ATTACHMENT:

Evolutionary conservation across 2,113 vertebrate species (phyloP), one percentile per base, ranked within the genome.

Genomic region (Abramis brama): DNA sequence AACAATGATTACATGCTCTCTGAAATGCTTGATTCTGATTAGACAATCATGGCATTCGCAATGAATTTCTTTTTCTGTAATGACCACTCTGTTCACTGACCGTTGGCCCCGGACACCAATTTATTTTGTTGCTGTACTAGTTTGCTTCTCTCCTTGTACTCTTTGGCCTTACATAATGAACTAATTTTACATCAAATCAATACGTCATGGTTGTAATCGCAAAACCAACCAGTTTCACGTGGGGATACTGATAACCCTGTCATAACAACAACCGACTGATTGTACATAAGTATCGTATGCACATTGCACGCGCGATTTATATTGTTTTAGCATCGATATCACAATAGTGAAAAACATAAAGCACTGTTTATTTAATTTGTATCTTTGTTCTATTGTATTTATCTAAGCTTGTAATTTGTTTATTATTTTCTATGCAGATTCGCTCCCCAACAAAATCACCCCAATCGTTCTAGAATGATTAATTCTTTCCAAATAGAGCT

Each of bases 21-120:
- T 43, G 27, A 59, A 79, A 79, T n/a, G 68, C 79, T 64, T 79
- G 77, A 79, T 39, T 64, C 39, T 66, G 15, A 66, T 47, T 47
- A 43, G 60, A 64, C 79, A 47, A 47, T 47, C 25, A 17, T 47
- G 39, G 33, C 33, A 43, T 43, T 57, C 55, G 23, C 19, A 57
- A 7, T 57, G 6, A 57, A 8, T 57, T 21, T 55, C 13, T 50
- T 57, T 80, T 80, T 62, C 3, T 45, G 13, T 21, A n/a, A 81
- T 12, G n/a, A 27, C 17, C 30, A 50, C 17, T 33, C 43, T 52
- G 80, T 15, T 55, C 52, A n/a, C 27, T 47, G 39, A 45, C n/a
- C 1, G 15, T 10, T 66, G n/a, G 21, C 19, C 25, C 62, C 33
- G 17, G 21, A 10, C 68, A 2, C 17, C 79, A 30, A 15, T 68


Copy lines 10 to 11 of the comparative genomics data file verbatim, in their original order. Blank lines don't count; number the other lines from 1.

- T 12, G n/a, A 27, C 17, C 30, A 50, C 17, T 33, C 43, T 52
- G 80, T 15, T 55, C 52, A n/a, C 27, T 47, G 39, A 45, C n/a